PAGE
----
After my first birth experience (which I blogged about here – yes, you ought to read Part 1 first), I was committed to doing everything in my power to make sure that the birth of my second baby was as non-medical and non-invasive as possible. Toward that effort, when I became pregnant in 2006, I went to a midwife, not an OB, and I planned to deliver with no drugs in a birthing center, not a hospital. I recall people close to me questioning my decision. These were people who considered hospitals to be the only places to birth, people who would have gasped at the suggestion of a home birth. “Why would you purposefully want no drugs after having such an excruciating first birth experience?” they asked. It was specifically because my first birth experience was so awful that I needed to experience a non-medical birth. It was as if I needed to reclaim my body after the hospital had pillaged it.
As soon as I went for my first well visit appointment, I knew the experience would be completely different. Throughout the pregnancy, my midwife treated me in a way that demonstrated that she was not just looking out for the baby’s welfare; she was looking out for mine too! This woman was not going to hastily cut my vagina with little regard for how that would impact me post-birth. This woman was not going to force a birth to happen because it suited her schedule. This woman was going to honor and respect my body and my life, outside of my existence as a delivering mother.
Fast forward several months, and there I was in the birthing center, screaming through labor as my 9 pound, posterior baby slowly made his way down my birth canal. Let me be clear. This experience also hurt like fuck. Just ask the family members who were listening to my screams outside the room, yelling that it was barbaric and that someone needed to give me some drugs. (Yes, these were the same folks who had questioned my decision to avoid a hospital). But the pain here was different in that it gradually came upon me and more significantly, when he came out, there was no greater feeling in the entire world. As soon as Leo exited my body and screamed out his first cry, he was immediately on my chest, as I erupted in joyful screams, telling him how much I loved him over and over and over again. That night, he slept aside me and my husband (birthing centers enable parents to sleep side by side with their babies — as it should be – after a woman gives birth) as I nursed and watched him, feeling a surge of love and pride so big my heart could have exploded. Yes, I tore during this birth, but the healing happened in days. A few months after the birth, sex was not just “not painful”; it was enjoyable. Pooping? No problem! Everything about this experience was different – so much better — than the first.
Months later, when I watched “The Business of Being Born,” all of my ill feelings about my first birth were illuminated as I watched Ricki Lake describe a very similar path to mine – a first shitty hospital birth experience followed by an empowering 2nd birth experience outside of a hospital. This brilliant documentary (which every expectant couple ought to watch) highlights how hospitals are not in this to protect or care for birthing women; they are in this to make money, and the statistics show that hospital births in this country are probably the worst alternative for women and infants.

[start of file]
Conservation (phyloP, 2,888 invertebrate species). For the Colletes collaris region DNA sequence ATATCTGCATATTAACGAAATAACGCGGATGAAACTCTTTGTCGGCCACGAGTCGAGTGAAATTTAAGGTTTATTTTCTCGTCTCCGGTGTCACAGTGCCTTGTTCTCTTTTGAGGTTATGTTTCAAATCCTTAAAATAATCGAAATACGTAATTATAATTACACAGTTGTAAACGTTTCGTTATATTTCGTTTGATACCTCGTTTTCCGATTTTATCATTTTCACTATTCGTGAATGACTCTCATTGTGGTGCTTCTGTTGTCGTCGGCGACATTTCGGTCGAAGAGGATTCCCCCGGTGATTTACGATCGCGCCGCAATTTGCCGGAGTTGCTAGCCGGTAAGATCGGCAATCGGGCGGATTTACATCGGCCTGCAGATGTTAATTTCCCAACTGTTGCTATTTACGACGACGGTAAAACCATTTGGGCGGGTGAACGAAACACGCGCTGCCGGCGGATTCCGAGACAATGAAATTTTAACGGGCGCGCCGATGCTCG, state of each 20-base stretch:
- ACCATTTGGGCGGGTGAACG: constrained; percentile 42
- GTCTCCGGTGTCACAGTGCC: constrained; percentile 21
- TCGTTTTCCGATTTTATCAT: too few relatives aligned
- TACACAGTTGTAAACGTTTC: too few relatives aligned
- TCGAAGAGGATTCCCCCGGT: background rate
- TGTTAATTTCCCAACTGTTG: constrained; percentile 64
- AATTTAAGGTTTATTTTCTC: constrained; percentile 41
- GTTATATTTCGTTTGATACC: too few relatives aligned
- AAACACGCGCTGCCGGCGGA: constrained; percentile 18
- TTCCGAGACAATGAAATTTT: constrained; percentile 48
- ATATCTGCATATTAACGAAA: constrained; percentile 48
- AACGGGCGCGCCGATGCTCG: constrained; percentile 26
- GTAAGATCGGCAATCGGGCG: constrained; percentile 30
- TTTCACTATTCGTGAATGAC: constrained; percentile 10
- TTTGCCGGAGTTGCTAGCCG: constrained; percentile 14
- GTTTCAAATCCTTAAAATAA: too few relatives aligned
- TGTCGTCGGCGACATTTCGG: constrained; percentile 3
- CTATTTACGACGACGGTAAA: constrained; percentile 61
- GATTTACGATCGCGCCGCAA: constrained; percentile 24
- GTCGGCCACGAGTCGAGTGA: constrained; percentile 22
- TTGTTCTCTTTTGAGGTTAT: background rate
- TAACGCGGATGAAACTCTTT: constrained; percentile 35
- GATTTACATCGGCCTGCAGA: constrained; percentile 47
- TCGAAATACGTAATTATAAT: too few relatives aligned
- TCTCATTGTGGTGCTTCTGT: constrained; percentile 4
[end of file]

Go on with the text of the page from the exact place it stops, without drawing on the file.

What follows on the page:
So what now? Now that the haze of early motherhood has passed (my boys are now 7 and 5), I have been tempted to take up the cause again. My husband, over the years, has increasingly wanted to sue, especially when it became obvious to us that our first son (the hospital-cytotec-induction baby) had certain physiological challenges than our 2nd did not have. Are Ben’s sensory issues due in part to the drugs that were administered at birth? We’ll never know for sure. It seems impossible to prove that any of these drugs or inductions are directly related to later physiological impairments, but personally, it would not surprise me in the least if someday a connection came to light.
Until then, what can we – the collective society of mothers/families that are getting screwed by hospitals – do? Perhaps we can initiate a class action lawsuit suit on behalf of all of us whose rights and liberties have been neglected or denied during a hospital birth? Perhaps those of us who would not be able to seek damages could at the very least ask for a declaration on the part of the medical community that they have messed with us and denied us our rights; that they will stop rushing us off to unnecessary c-sections because of medical premiums; that they will stop inhibiting our ability to move during birth; that they will stop having us deliver our babies lying down with our legs dangling in the air (the very opposite direction we should be in when trying to push a baby out); that they will fully inform us of what drugs they are giving us and how they work and what the potential effects will be; that they will allow a woman to birth for as long as it takes, not for as long as it takes as is convenient for the doctor’s tee time. Perhaps.
To mothers everywhere, I hope my stories (Parts 1 and 2) did not freak you out too much. My intention was not to scare or shock you; my intention simply was to bring awareness and honesty to a topic that is so often overlooked, a topic that is rarely told with unabridged candor. If you are pregnant, I hope you’ll watch “The Business of Being Born” with your partner. If you avoided this kind of birth experience at a hospital, count your blessings. If you have had a bad hospital birth experience, I hope you’ll share in the comments and let me know what you think can be done to help improve things for future generations.